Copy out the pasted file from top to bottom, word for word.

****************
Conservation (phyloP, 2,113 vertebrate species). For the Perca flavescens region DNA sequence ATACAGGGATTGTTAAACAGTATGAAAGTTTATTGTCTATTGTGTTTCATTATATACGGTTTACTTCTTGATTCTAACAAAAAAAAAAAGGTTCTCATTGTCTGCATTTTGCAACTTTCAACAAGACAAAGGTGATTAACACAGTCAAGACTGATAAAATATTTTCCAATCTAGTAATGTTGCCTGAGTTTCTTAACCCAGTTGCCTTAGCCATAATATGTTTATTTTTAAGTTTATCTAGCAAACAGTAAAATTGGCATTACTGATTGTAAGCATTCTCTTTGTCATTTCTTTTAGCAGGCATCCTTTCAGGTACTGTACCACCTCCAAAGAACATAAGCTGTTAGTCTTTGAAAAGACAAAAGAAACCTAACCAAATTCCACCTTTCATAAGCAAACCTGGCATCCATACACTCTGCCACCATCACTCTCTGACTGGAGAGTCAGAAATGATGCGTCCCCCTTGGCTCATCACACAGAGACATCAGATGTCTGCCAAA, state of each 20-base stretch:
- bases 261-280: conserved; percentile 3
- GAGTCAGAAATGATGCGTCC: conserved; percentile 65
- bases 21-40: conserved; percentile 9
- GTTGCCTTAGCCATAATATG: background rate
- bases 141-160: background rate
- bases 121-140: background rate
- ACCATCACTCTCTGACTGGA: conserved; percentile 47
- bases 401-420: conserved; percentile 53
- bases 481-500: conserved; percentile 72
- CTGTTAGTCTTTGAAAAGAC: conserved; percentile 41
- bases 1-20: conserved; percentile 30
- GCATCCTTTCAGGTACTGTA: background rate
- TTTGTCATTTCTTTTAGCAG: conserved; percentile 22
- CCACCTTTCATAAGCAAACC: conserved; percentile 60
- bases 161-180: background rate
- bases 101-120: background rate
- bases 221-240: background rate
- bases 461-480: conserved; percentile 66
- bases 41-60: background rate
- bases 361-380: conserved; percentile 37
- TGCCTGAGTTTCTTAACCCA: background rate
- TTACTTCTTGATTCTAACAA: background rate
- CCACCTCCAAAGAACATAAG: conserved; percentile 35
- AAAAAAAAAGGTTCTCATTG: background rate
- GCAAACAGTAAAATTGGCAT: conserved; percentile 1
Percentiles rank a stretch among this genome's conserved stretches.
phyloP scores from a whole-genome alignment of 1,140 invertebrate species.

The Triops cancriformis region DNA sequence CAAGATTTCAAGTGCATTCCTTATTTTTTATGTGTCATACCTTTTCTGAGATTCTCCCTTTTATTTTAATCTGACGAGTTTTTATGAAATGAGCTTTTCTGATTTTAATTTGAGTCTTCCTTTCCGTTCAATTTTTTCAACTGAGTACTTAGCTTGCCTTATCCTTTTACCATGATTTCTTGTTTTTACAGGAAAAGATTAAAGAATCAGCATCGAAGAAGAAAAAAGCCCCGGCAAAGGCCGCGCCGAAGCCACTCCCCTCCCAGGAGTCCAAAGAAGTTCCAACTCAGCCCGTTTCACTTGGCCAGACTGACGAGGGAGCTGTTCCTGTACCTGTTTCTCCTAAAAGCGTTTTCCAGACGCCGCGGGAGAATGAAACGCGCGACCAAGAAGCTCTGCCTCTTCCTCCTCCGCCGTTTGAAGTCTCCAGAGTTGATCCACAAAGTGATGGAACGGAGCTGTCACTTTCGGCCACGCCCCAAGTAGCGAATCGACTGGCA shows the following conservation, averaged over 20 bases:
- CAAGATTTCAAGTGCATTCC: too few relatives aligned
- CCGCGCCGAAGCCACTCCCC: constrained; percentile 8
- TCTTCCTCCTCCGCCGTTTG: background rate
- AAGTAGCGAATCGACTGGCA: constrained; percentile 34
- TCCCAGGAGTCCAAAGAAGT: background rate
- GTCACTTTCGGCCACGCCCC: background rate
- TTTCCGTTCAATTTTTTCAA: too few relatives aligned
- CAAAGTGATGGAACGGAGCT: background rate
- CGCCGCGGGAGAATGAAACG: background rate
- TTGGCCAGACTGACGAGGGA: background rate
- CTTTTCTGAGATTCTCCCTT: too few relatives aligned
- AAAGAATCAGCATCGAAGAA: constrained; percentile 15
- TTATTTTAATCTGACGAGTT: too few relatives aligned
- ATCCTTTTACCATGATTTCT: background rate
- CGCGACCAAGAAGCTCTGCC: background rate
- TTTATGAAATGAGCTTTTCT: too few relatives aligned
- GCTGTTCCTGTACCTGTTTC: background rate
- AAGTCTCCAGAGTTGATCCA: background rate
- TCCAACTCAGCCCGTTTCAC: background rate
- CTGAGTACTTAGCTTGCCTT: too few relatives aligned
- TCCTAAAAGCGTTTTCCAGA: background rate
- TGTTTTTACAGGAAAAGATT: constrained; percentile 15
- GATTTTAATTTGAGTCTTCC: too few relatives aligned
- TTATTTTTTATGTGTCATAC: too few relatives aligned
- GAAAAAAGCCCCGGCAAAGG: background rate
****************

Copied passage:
Conservation (phyloP, 2,113 vertebrate species). For the Perca flavescens region DNA sequence ATACAGGGATTGTTAAACAGTATGAAAGTTTATTGTCTATTGTGTTTCATTATATACGGTTTACTTCTTGATTCTAACAAAAAAAAAAAGGTTCTCATTGTCTGCATTTTGCAACTTTCAACAAGACAAAGGTGATTAACACAGTCAAGACTGATAAAATATTTTCCAATCTAGTAATGTTGCCTGAGTTTCTTAACCCAGTTGCCTTAGCCATAATATGTTTATTTTTAAGTTTATCTAGCAAACAGTAAAATTGGCATTACTGATTGTAAGCATTCTCTTTGTCATTTCTTTTAGCAGGCATCCTTTCAGGTACTGTACCACCTCCAAAGAACATAAGCTGTTAGTCTTTGAAAAGACAAAAGAAACCTAACCAAATTCCACCTTTCATAAGCAAACCTGGCATCCATACACTCTGCCACCATCACTCTCTGACTGGAGAGTCAGAAATGATGCGTCCCCCTTGGCTCATCACACAGAGACATCAGATGTCTGCCAAA, state of each 20-base stretch:
- bases 261-280: conserved; percentile 3
- GAGTCAGAAATGATGCGTCC: conserved; percentile 65
- bases 21-40: conserved; percentile 9
- GTTGCCTTAGCCATAATATG: background rate
- bases 141-160: background rate
- bases 121-140: background rate
- ACCATCACTCTCTGACTGGA: conserved; percentile 47
- bases 401-420: conserved; percentile 53
- bases 481-500: conserved; percentile 72
- CTGTTAGTCTTTGAAAAGAC: conserved; percentile 41
- bases 1-20: conserved; percentile 30
- GCATCCTTTCAGGTACTGTA: background rate
- TTTGTCATTTCTTTTAGCAG: conserved; percentile 22
- CCACCTTTCATAAGCAAACC: conserved; percentile 60
- bases 161-180: background rate
- bases 101-120: background rate
- bases 221-240: background rate
- bases 461-480: conserved; percentile 66
- bases 41-60: background rate
- bases 361-380: conserved; percentile 37
- TGCCTGAGTTTCTTAACCCA: background rate
- TTACTTCTTGATTCTAACAA: background rate
- CCACCTCCAAAGAACATAAG: conserved; percentile 35
- AAAAAAAAAGGTTCTCATTG: background rate
- GCAAACAGTAAAATTGGCAT: conserved; percentile 1
Percentiles rank a stretch among this genome's conserved stretches.
phyloP scores from a whole-genome alignment of 1,140 invertebrate species.

The Triops cancriformis region DNA sequence CAAGATTTCAAGTGCATTCCTTATTTTTTATGTGTCATACCTTTTCTGAGATTCTCCCTTTTATTTTAATCTGACGAGTTTTTATGAAATGAGCTTTTCTGATTTTAATTTGAGTCTTCCTTTCCGTTCAATTTTTTCAACTGAGTACTTAGCTTGCCTTATCCTTTTACCATGATTTCTTGTTTTTACAGGAAAAGATTAAAGAATCAGCATCGAAGAAGAAAAAAGCCCCGGCAAAGGCCGCGCCGAAGCCACTCCCCTCCCAGGAGTCCAAAGAAGTTCCAACTCAGCCCGTTTCACTTGGCCAGACTGACGAGGGAGCTGTTCCTGTACCTGTTTCTCCTAAAAGCGTTTTCCAGACGCCGCGGGAGAATGAAACGCGCGACCAAGAAGCTCTGCCTCTTCCTCCTCCGCCGTTTGAAGTCTCCAGAGTTGATCCACAAAGTGATGGAACGGAGCTGTCACTTTCGGCCACGCCCCAAGTAGCGAATCGACTGGCA shows the following conservation, averaged over 20 bases:
- CAAGATTTCAAGTGCATTCC: too few relatives aligned
- CCGCGCCGAAGCCACTCCCC: constrained; percentile 8
- TCTTCCTCCTCCGCCGTTTG: background rate
- AAGTAGCGAATCGACTGGCA: constrained; percentile 34
- TCCCAGGAGTCCAAAGAAGT: background rate
- GTCACTTTCGGCCACGCCCC: background rate
- TTTCCGTTCAATTTTTTCAA: too few relatives aligned
- CAAAGTGATGGAACGGAGCT: background rate
- CGCCGCGGGAGAATGAAACG: background rate
- TTGGCCAGACTGACGAGGGA: background rate
- CTTTTCTGAGATTCTCCCTT: too few relatives aligned
- AAAGAATCAGCATCGAAGAA: constrained; percentile 15
- TTATTTTAATCTGACGAGTT: too few relatives aligned
- ATCCTTTTACCATGATTTCT: background rate
- CGCGACCAAGAAGCTCTGCC: background rate
- TTTATGAAATGAGCTTTTCT: too few relatives aligned
- GCTGTTCCTGTACCTGTTTC: background rate
- AAGTCTCCAGAGTTGATCCA: background rate
- TCCAACTCAGCCCGTTTCAC: background rate
- CTGAGTACTTAGCTTGCCTT: too few relatives aligned
- TCCTAAAAGCGTTTTCCAGA: background rate
- TGTTTTTACAGGAAAAGATT: constrained; percentile 15
- GATTTTAATTTGAGTCTTCC: too few relatives aligned
- TTATTTTTTATGTGTCATAC: too few relatives aligned
- GAAAAAAGCCCCGGCAAAGG: background rate